GBTM, a form of latent class analysis for continuous outcomes (8), was used to identify distinctive groups of individuals with similar trajectories of JSN. JSN was modeled using all data points available over 2 years with a censored normal model, taking into account sex, age, and BMI and having considered cohort (North America versus Europe). Comparisons were made between models allowing for varying numbers of trajectory groups, as well as models including time as a linear and intercept-only factor. Model fit was assessed using the Bayesian and Akaike's information criteria (7, 8). A posterior probability of membership in each group was provided for each individual, with good fit arising from a high probability of membership into a single group. Analyses were conducted using the SAS-based TRAJ procedure developed by Jones and Nagin with SAS, version 9.1 (12).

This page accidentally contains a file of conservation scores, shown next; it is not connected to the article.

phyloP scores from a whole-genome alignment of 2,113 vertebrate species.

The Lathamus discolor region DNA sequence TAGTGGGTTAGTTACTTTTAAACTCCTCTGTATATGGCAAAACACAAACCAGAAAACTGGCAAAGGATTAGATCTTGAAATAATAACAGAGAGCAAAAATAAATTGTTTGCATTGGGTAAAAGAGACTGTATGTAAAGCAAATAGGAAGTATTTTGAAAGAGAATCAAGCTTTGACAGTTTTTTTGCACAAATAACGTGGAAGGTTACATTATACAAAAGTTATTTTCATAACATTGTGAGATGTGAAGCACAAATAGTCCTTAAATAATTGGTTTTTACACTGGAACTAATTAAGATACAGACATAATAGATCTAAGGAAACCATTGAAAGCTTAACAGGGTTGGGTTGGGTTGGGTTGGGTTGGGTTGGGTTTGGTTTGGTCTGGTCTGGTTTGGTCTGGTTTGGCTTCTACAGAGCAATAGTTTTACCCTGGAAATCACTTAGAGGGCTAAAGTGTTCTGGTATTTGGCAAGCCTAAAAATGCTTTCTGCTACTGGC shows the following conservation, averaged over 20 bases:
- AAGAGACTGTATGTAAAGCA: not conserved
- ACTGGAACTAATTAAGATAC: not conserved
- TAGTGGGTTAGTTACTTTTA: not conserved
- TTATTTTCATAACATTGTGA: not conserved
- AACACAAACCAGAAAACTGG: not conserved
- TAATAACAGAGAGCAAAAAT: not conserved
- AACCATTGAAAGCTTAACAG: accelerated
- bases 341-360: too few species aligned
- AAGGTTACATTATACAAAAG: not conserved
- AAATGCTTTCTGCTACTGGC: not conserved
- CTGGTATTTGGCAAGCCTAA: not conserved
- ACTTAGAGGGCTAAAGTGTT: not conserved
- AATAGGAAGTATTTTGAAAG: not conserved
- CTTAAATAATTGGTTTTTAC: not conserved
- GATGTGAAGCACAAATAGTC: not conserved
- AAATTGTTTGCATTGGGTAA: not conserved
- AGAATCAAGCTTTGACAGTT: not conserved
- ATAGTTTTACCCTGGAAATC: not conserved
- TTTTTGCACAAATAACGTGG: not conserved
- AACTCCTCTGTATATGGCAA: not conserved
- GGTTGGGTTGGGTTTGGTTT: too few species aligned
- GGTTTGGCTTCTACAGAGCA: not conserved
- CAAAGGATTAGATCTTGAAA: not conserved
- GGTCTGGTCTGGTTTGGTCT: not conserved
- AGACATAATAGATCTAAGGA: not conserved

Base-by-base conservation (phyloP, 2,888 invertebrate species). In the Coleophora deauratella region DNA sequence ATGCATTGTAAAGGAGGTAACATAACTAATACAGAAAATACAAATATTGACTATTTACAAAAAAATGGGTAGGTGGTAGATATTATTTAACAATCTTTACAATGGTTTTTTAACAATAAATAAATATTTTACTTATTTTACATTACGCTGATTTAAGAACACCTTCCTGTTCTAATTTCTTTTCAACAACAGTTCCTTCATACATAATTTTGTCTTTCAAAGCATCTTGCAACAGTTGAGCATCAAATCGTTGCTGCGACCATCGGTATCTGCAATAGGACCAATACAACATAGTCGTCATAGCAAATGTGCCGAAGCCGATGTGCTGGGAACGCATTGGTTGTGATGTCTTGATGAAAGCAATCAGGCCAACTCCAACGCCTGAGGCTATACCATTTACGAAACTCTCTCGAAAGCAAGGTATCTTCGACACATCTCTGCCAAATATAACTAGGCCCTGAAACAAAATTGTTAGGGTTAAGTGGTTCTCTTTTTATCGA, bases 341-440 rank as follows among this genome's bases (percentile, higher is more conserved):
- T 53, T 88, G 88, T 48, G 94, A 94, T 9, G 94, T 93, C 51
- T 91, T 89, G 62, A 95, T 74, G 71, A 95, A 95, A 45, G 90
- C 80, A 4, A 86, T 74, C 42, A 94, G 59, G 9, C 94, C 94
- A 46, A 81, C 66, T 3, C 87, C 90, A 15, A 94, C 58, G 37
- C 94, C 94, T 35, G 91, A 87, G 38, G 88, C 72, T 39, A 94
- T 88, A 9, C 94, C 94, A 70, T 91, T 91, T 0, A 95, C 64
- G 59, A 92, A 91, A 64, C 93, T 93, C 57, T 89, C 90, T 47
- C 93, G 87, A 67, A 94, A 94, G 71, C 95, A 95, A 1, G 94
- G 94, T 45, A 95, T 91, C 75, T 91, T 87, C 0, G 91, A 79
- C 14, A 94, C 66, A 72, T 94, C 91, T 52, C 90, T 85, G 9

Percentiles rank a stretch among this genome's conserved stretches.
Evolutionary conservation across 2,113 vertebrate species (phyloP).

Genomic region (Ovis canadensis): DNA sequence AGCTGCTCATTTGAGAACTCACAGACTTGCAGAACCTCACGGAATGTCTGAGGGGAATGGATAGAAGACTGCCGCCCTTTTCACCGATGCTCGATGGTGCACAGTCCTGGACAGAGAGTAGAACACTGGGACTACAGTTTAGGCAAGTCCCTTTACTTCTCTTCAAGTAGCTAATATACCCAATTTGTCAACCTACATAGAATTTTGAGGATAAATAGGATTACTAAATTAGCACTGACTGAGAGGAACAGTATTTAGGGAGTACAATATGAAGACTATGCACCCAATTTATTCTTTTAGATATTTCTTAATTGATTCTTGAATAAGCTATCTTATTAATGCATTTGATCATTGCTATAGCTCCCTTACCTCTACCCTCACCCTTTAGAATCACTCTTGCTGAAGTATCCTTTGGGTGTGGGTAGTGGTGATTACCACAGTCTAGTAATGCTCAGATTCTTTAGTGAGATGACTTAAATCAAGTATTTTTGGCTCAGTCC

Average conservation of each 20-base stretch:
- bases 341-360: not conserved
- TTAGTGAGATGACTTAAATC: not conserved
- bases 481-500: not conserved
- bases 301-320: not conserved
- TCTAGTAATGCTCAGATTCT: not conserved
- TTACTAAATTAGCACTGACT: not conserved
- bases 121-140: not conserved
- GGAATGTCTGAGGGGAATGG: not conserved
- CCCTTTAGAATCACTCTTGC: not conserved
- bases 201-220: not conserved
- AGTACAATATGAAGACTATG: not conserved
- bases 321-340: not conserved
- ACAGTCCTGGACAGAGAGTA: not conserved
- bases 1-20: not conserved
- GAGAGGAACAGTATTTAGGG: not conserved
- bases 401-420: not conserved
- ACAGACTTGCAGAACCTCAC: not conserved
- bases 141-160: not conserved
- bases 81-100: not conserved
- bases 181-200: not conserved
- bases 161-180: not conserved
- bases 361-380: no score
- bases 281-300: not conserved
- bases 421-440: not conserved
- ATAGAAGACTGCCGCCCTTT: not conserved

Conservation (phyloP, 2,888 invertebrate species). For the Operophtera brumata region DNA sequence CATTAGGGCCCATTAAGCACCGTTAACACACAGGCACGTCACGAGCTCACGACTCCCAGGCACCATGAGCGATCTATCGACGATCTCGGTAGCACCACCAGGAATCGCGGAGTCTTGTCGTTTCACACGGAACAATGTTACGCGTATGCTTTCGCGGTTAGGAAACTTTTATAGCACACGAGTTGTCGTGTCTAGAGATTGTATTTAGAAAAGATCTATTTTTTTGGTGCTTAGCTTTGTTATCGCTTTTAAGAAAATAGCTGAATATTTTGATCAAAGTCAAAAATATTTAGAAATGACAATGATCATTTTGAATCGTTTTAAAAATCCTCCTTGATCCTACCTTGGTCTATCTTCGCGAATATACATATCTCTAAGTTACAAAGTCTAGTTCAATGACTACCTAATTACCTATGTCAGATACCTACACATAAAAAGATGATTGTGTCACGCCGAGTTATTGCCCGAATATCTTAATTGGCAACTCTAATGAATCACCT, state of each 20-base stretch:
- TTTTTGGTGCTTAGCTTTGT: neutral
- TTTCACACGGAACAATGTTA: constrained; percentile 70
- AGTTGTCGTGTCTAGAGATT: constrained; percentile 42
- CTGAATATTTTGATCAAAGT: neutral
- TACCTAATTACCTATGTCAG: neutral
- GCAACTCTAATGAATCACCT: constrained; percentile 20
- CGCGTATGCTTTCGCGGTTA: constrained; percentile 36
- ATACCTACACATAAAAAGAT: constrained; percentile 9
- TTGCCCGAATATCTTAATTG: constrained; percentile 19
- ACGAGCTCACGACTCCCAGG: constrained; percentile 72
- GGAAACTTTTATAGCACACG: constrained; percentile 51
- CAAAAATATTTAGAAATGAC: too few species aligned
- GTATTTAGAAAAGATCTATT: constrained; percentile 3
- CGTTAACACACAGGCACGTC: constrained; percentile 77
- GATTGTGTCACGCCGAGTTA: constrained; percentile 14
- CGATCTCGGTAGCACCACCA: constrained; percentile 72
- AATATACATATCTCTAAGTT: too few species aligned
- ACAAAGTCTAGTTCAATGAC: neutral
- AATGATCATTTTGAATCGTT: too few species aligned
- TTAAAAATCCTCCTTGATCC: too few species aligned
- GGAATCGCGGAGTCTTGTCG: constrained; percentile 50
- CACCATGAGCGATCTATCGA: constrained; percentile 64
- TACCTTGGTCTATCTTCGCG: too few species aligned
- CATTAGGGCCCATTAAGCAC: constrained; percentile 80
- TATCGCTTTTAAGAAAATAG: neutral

Subjects were mostly women and white. A total of 77 subjects had 0 or 1 JSW measurements only and were removed from further analysis. Most (87%) of the remaining 549 subjects had at least 3 JSW measures available within the 2-year followup period. Patient characteristics at study entry for the full cohort of 626 and the 549 analyzed are shown in Table 1. No differences were noted between the entire cohort and the subset analyzed.
|All subjects (n = 626)||≥2 JSW measures (n = 549)||<2 JSW measures (n = 73)|
|Age, mean ± SD years||61.9 ± 8.9||62.0 ± 8.7||61.0 ± 9.5|
|39–49||50 (7.9)||41 (7.5)||7 (9.6)|
|50–59||197 (31.5)||167 (30.4)||29 (39.7)|
|60–69||247 (39.5)||223 (40.6)||24 (32.9)|
|≥70||132 (21.1)||118 (21.5)||13 (17.8)|
|Female sex||439 (70.1)||390 (71.0)||47 (64.4)|
|North American sites||313 (50)||269 (49)||41 (56)|
|White||565 (90.3)||494 (90.0)||69 (94.5)|
|Body mass index, mean ± SD kg/m2||30.0 ± 4.6||29.8 ± 4.6||31.0 ± 4.6|
|WOMAC, mean ± SD|
|Pain||40.0 ± 21.8||39.3 ± 22.0||45.5 ± 19.5|
|Stiffness||46.6 ± 26.0||46.1 ± 26.3||50.7 ± 24.0|